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MMA By the Numbers

By Adrian Meader

Intro to Statistics

I have been an avid Mixed Martial Arts fan since its inception in 1993 when the Ultimate Fighting Championship held its first tournament to test and see which martial art would reign supreme. Mixed Martial Art or MMA as it has become to be known is a full contact combat sport that allows the use of both striking and grappling techniques, both standing and on the ground, including boxing, wrestling, Brazilian jiu-jitsu, muay Thai, and judo. MMA has grown and evolved by leaps and bounds over the past 20 years. MMA often times is compared to a game of rock, paper, scissors where certain stylistic martial arts fare better against some but not so well against others. In the early 1990s, practitioners of grappling based styles such as Brazilian jiu-jitsu and wrestling dominated competition in the United States. Practitioners of striking based arts such as boxing, and kickboxing, who were unfamiliar with submission grappling proved to be unprepared to deal with its submission techniques. Shoot wrestling practitioners offered a balance of amateur wrestling ability and catch wrestling-based submissions, resulting in a better-rounded skill-set. The shoot wrestlers were especially successful in Japan. As competitions became more and more common, those with a base in striking arts became more competitive as they cross trained in arts based around takedowns and submission holds, leading to notable upsets against the then dominant grapplers. Likewise, those from the varying grappling styles added striking techniques to their arsenal. This increase of cross-training resulted in fighters becoming increasingly multi-dimensional and well-rounded in their skills. In certain circles there is a running joke about what is known as MMA math, typically personified in that person x beat person y who beat person z so person x logically should be able to beat person z. It is also a currently held belief that if a fighter comes from a wrestling background he supposedly has the best training foundation to produce effective fighters in modern MMA competitions, and that basically wrestling wins fights because it allows the fighter to determine where the fight occurs (either standing or on the ground.). My desire was to apply statistical based math to determine if this was in fact true or if there was only minor correlation to this prevalent theory within the MMA community, or if there was a factor more prevalent. The data sample consists of 169 current fighters on the Ultimate Fighting Championships (UFC) roster. The UFC is currently the largest MMA promotion and is considered to have the most elite fighters in the sport. Fighters were selected from www.Fightmetrics.coms data base. I established a ground rule that a fighter needed to have a minimum of three fights within the organization, which I felt was sufficient to demonstrate their comparison to other fighters at a similar level. Fighters from all of the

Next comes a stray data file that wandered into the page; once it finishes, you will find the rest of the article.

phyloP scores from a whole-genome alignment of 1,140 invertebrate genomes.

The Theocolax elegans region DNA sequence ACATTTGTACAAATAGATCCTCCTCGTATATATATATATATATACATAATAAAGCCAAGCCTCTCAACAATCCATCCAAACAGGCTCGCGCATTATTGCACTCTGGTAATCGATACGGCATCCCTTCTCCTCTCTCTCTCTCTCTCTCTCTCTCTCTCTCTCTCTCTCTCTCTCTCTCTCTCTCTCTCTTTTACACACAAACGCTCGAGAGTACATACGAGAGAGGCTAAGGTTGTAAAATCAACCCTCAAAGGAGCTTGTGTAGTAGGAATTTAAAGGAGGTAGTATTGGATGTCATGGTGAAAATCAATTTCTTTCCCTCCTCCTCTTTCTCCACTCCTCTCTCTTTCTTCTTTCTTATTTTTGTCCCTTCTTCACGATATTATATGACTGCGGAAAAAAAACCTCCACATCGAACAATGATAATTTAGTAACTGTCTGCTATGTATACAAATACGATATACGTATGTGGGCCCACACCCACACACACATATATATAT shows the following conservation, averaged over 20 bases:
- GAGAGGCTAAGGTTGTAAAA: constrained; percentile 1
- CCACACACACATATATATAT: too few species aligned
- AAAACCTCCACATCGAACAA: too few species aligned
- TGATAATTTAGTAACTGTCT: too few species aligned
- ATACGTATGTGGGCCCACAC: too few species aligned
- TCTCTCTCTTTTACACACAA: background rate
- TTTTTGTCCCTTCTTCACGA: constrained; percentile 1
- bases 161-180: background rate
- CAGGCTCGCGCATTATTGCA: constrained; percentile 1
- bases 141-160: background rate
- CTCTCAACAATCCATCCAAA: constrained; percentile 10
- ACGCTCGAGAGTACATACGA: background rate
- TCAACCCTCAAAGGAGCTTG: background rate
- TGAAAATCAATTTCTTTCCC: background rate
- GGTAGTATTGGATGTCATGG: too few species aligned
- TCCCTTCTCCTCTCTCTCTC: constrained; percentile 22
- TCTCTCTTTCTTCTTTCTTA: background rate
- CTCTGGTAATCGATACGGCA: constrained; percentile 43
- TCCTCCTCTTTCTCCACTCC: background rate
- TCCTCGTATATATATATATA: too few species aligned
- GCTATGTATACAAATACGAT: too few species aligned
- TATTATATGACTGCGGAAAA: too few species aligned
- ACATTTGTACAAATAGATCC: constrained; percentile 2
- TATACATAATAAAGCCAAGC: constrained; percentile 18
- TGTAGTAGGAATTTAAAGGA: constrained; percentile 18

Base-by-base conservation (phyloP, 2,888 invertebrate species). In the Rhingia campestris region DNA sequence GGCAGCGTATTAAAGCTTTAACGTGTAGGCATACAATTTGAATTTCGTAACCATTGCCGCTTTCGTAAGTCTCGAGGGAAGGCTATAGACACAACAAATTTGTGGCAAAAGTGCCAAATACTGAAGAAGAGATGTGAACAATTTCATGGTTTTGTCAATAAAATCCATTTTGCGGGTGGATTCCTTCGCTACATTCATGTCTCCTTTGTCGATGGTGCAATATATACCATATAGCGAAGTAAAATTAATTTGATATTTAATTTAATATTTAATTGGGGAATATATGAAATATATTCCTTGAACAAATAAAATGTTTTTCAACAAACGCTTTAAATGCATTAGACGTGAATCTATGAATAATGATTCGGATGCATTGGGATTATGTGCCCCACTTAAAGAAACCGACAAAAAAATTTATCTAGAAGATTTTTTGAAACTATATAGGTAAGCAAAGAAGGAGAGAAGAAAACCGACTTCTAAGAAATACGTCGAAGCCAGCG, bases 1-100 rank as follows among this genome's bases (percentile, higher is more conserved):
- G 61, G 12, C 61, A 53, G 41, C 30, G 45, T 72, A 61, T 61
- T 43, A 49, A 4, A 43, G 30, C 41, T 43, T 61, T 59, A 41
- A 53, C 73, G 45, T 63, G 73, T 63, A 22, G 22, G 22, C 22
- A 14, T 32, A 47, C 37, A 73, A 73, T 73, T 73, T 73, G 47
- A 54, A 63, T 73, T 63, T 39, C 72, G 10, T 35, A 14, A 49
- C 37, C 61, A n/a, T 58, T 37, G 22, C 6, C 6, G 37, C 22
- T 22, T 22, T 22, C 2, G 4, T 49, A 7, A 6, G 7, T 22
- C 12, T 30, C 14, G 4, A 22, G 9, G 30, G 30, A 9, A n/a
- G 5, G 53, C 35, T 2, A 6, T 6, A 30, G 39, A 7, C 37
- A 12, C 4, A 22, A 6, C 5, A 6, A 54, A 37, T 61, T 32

different classes were examined so as not to skew the results towards a particular weight division. Career Statistics looked at within the striking category included: SLPM-significant strikes landed per minute, Str. Acc.-significant striking accuracy, SAPM-significant strikes absorbed per minute, Str. Def.significant strike defense (The percent of opponents strikes that did not land.). For the grappling aspect of the sport the following data was reviewed as well. TD. Avg.-average takedowns achieved per 15 minutes, TD Acc.-takedown accuracy, TD. Def.-takedown defense (the percentage of opponents takedowns that did not succeed.), and Sub. Avg.-average submissions attempted per 15 minutes. Also looked at were fighter win/loss records, in order for ease of use I converted these to a % based number. I.E. a fighter with 5 wins 5 losses has a 50% win record. I felt this also allowed accurate weight of a fighter with only 3 fights vs. a fighter with 30. These win% numbers were based solely on the data available through fightmetric, as some fighters full records were not listed with accompanying statistics. I still feel though that there was enough raw data to get a good cross section of the various fighters styles. First we will look at strikes Landed per minute in correlation to win percentage. See fig 1. There is only a .1639 correlation demonstrating that in MMA it is not necessarily the amount of punches you land. Upon reviewing the data the outliers to the right of the graph were well known boxing style fighters that specialize in a style known as punches in bunches. I also found it interesting that along the top line (100% win mark). The range of volume striking was well represented. Fig 1